Nighttime leg cramps commonly affect adults over the age of 50, but are also known to occur in younger adults and children. While their cause is unknown, a study from the University of Alberta’s Faculty of Medicine & Dentistry is shedding new light on the painful condition.
“Most doctors will be surprised to learn that this condition is seasonal,” says Scott Garrison, the study’s principal investigator and an associate professor in the Department of Family Medicine. “For us the greatest surprise came in just how strong that relationship was. From our data it looks like the burden of cramp symptoms may roughly double in the peak of summer, compared with the mid-winter low.”
The findings have been published in the January edition of the Canadian Medical Association Journal. As part of their study, researchers tracked the number of new quinine prescriptions (a drug commonly prescribed to treat leg cramps) for adults over 50 years of age in British Columbia, Canada, from Dec. 1, 2001 to Oct. 31, 2007. Over that time period, there were 31,339 people who began taking quinine, 61 per cent of whom were female. The researchers then also examined the number of Google searches over an eight year period that originated in the United States and Australia for leg cramps.
It was found that prescriptions for quinine peaked in British Columbia in July, as did Google searches in the United States for the term “leg cramps”. Google Trends data indicated a similar peak for the search term in Australia in the month of January, which is near mid-summer in the southern hemisphere.
Garrison says that, while there have previously been anecdotal reports of pregnancy-associated leg cramps being worse in summer, the findings establish the phenomenon of seasonality in leg cramps in the general population. It’s not known why this is the case but Garrison suggests there may be subtle aspects to human physiology affecting the condition that are not yet fully understood. More research is needed.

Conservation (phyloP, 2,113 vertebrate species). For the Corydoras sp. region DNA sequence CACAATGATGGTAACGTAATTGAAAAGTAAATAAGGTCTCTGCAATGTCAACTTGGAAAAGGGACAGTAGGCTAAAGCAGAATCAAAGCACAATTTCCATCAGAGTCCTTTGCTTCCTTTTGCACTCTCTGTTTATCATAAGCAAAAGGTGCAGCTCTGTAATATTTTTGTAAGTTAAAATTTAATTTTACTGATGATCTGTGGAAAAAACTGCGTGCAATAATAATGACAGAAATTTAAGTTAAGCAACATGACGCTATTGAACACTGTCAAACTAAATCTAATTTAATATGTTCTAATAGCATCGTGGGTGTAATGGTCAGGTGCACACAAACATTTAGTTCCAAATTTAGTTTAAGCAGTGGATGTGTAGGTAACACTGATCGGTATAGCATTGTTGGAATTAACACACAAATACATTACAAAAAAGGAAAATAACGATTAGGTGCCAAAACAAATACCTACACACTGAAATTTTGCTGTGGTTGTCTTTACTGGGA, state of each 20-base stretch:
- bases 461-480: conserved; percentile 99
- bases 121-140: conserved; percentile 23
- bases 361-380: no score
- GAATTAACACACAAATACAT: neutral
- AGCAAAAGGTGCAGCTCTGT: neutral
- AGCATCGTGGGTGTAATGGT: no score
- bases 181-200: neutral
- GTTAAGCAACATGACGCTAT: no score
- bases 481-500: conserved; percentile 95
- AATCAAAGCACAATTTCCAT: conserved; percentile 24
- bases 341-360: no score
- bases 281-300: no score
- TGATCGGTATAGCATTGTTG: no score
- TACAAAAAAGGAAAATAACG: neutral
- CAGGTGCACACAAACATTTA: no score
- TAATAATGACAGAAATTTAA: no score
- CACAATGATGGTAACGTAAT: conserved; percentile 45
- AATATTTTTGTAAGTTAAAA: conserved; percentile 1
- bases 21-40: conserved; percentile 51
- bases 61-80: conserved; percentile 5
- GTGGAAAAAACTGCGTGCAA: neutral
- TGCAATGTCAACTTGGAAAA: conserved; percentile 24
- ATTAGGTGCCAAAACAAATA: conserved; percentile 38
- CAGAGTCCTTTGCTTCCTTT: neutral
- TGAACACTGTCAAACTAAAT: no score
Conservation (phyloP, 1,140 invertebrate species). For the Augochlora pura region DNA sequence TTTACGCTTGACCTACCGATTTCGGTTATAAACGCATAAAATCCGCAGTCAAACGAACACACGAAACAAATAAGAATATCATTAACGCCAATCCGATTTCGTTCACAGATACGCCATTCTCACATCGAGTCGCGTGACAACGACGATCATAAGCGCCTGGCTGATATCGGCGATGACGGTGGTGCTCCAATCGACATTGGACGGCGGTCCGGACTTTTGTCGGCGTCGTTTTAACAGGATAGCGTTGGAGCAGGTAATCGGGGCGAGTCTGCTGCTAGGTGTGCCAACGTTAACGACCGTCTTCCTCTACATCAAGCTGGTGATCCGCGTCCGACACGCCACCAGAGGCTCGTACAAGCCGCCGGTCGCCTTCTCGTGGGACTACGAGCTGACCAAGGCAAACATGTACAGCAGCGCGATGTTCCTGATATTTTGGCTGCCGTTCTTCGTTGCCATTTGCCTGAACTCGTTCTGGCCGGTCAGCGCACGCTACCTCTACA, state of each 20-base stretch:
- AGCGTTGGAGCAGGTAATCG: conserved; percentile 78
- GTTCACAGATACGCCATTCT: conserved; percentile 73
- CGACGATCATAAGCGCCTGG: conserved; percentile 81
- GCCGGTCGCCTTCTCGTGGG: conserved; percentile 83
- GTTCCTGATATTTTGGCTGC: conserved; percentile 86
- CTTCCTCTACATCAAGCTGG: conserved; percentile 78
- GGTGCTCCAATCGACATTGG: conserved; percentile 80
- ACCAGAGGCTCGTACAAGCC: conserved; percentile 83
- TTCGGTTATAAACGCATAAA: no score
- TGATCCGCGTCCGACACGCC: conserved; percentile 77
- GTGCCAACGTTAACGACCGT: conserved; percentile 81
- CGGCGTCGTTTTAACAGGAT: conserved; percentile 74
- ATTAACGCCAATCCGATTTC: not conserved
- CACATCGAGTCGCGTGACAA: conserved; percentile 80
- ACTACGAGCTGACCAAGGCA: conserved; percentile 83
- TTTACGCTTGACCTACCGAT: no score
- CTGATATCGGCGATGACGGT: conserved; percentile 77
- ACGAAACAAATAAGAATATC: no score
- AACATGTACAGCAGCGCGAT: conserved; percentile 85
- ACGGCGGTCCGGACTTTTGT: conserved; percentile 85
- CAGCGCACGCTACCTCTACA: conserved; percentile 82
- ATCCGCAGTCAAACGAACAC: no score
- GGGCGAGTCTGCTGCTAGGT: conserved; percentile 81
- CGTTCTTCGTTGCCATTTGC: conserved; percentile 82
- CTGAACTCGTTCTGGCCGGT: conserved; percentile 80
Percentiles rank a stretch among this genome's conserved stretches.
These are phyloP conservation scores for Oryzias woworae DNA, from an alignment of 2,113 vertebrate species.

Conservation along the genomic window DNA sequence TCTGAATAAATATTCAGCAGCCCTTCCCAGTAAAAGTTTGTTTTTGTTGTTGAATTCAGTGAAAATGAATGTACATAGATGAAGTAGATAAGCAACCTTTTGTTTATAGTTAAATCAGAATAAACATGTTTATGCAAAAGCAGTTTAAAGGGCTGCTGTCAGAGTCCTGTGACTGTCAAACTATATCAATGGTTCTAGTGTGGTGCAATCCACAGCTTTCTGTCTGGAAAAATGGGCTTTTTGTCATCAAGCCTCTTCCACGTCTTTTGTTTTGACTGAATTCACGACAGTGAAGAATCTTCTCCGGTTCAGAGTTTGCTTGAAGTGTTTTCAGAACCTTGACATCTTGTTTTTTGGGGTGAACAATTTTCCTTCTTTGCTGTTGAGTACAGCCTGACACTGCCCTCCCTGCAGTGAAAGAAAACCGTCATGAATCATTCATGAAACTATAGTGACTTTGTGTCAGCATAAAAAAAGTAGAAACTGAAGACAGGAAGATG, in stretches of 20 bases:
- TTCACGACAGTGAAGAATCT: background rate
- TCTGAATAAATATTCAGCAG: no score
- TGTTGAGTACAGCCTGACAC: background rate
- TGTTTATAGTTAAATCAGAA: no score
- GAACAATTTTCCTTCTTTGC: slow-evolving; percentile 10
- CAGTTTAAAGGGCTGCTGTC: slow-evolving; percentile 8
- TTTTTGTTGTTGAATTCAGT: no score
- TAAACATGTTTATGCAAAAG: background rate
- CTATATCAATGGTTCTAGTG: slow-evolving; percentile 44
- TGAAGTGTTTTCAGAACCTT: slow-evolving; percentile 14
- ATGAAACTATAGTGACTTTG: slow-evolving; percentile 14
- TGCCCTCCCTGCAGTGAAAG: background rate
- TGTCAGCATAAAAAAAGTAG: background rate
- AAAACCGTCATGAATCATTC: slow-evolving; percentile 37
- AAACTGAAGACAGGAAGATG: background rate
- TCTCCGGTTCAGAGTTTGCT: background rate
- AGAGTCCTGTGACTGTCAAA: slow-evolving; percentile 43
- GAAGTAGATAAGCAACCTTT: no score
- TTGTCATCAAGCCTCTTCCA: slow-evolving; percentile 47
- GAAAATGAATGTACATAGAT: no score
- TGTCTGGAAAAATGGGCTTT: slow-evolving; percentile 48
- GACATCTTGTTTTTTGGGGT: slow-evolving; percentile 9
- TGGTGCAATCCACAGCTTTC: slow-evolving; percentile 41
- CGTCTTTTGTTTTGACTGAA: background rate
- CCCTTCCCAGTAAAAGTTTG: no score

The findings could have implications for clinical practice in countries (e.g., Canada and the United Kingdom) where quinine is still in widespread use for the prevention of nocturnal leg cramps despite safety warnings.
“While quinine works for some people, it comes with significant risk of toxicity,” says Garrison. “Rather than taking quinine every day to prevent cramps during the night, it may be possible for patients to stop taking their quinine in the six colder months of the year when their cramps may not be as bad. Understanding why your symptoms are getting worse also helps you to cope with them.”
The study was funded through the Therapeutics Initiative’s Pharmacoepidemiology Working Group, as part of the British Columbia Pharmacovigilance Project. Garrison was funded through a Doctoral Fellowship award from the Canadian Institutes of Health Research (CIHR - Institute of Aging).